Mobility Innovations & Pricing
Mobility Innovations and Pricing (MIP) is SCAG’s first study to emerge from the diversity, equity, and inclusion initiatives the organization has instituted during the past 18 months. This report focuses on the potential equity implications of road pricing and other innovative transportation policies in the six-county SCAG region.
- Mobility Innovations and Pricing Report
- Appendix A: Sample Outreach Framework
- Appendix B: Sample Memorandum of Understanding
- Appendix C: Committee Surveys
- Appendix D: Virtual Engagement Guide
- Appendix E: Frequently Asked Questions
- Appendix F: Transit Funding Primer
- Workshop #1 Presentation
- Workshop #2 Presentation
- Workshop #3 Presentation
- Read more
SCAG is evaluating how value pricing can contribute to reducing congestion, improving air quality, and enhancing transportation revenues. SCAG aims to understand the ways in which value pricing, along with a variety of other congestion management approaches, can improve travel conditions in the region, and provide associated economic, and public health benefits. The analysis will evaluate various value pricing strategies to determine how they can help meet regional goals. SCAG will identify strategies and specific implementation actions that could be pursued over long-term.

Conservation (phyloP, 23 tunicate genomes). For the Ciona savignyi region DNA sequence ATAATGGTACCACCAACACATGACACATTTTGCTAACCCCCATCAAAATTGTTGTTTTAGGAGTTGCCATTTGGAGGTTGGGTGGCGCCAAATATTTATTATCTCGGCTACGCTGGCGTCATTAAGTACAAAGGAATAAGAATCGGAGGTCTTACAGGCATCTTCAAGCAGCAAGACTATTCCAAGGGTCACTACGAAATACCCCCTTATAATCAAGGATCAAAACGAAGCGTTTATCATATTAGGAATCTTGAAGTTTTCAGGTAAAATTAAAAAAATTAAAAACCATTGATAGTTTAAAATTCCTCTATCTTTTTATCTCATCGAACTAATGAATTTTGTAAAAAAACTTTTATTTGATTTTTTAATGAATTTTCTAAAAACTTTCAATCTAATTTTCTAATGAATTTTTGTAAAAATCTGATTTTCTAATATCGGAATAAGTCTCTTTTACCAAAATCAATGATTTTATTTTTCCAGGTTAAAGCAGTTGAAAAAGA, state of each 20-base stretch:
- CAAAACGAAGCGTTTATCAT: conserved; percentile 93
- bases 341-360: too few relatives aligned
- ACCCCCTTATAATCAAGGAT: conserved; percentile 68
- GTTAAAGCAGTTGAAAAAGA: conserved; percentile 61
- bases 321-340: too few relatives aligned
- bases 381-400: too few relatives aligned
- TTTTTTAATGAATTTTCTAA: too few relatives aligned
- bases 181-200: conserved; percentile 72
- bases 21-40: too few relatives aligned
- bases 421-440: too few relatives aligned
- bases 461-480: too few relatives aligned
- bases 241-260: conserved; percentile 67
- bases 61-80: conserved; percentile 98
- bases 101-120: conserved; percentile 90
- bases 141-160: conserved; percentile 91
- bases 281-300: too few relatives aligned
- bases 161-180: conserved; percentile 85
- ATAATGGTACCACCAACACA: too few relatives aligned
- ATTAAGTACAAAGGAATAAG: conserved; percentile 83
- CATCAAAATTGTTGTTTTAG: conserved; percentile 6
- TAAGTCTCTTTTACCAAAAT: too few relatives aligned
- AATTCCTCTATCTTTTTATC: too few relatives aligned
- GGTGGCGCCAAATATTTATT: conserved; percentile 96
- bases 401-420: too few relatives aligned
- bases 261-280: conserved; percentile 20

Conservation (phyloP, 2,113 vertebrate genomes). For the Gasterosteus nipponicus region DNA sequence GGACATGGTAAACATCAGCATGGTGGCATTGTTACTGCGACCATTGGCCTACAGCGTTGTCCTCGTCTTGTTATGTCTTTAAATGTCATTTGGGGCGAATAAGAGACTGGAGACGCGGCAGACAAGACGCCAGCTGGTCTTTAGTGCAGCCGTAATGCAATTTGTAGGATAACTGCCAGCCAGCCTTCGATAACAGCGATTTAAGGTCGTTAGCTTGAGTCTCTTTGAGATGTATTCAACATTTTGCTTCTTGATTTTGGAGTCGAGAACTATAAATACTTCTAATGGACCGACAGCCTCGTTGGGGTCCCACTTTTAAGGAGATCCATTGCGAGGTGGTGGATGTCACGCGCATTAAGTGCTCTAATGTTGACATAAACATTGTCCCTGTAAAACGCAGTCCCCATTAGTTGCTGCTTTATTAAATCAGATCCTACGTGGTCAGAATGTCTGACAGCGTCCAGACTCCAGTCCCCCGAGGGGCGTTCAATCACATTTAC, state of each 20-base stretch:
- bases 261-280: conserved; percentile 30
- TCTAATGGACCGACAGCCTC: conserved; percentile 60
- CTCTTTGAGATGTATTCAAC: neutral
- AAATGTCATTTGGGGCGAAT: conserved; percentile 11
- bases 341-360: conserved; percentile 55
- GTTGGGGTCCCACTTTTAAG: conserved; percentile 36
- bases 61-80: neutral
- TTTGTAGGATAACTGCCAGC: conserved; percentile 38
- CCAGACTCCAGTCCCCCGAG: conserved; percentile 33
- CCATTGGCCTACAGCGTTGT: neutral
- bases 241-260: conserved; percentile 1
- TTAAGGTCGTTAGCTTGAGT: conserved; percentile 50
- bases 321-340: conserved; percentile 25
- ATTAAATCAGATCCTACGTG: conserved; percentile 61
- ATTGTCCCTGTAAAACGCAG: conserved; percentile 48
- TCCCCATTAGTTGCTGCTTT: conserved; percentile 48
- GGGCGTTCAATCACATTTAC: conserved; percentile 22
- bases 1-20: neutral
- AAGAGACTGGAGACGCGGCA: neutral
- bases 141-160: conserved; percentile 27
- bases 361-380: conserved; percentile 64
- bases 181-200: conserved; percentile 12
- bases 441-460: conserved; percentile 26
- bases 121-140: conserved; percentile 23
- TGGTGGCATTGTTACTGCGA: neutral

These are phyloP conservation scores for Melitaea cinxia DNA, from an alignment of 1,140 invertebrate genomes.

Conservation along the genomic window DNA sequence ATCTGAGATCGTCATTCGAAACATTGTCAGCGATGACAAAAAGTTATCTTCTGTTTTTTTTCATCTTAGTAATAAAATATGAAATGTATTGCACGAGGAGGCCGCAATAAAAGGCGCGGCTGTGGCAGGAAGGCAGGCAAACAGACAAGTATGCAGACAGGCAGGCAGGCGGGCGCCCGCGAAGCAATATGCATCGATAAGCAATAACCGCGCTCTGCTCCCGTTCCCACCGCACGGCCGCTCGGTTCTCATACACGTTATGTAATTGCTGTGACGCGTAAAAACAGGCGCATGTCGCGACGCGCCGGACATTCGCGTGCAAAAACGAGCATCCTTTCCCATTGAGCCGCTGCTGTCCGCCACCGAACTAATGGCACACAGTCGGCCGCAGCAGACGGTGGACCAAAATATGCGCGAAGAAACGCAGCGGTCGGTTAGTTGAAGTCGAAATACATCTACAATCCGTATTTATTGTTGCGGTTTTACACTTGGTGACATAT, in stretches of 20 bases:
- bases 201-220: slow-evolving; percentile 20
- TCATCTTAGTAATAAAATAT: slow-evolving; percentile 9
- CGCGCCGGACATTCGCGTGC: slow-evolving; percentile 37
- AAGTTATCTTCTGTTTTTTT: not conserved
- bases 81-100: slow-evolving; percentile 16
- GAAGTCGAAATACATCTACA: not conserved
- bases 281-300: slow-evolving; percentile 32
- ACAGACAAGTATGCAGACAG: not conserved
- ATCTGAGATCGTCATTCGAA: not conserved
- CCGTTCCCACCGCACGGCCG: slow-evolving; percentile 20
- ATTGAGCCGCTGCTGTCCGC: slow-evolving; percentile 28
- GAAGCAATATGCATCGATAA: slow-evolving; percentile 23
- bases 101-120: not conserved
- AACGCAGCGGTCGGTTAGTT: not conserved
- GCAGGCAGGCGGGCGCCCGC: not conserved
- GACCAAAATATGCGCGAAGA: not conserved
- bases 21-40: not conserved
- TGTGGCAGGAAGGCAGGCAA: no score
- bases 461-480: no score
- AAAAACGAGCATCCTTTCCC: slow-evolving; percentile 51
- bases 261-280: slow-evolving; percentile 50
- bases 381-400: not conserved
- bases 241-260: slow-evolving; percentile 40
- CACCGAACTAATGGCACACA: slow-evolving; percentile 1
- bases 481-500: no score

Mileage-Based User Fee
Advancements in technologies enabling greater use of electric or alternative fuel vehicles will continue to impact gas tax revenues. The U.S. Energy Information Agency estimates that fuel efficiency for all light-duty vehicles (cars and light trucks) will steadily increase, from an average weighted MPG of just over 20 in 2010 to over 36 in 2040. The fuel efficiency of freight trucks also is expected to improve, although at a slower rate, from an average weighted MPG of over 6 in 2010 to over 8 in 2040. This projection assumes there is not a major paradigm shift in vehicle fuel technology, such as affordable electric cars or hybrid heavy-duty trucks. It also assumes no shift will occur in public policy or public attitudes that encourage people to reduce their long-term travel habits or shift to more efficient vehicles more quickly. Given the growing concern about climate protection and fuel price volatility, however, such changes are likely, which would lead to a more rapid deterioration in the long-term viability of the current fuel tax.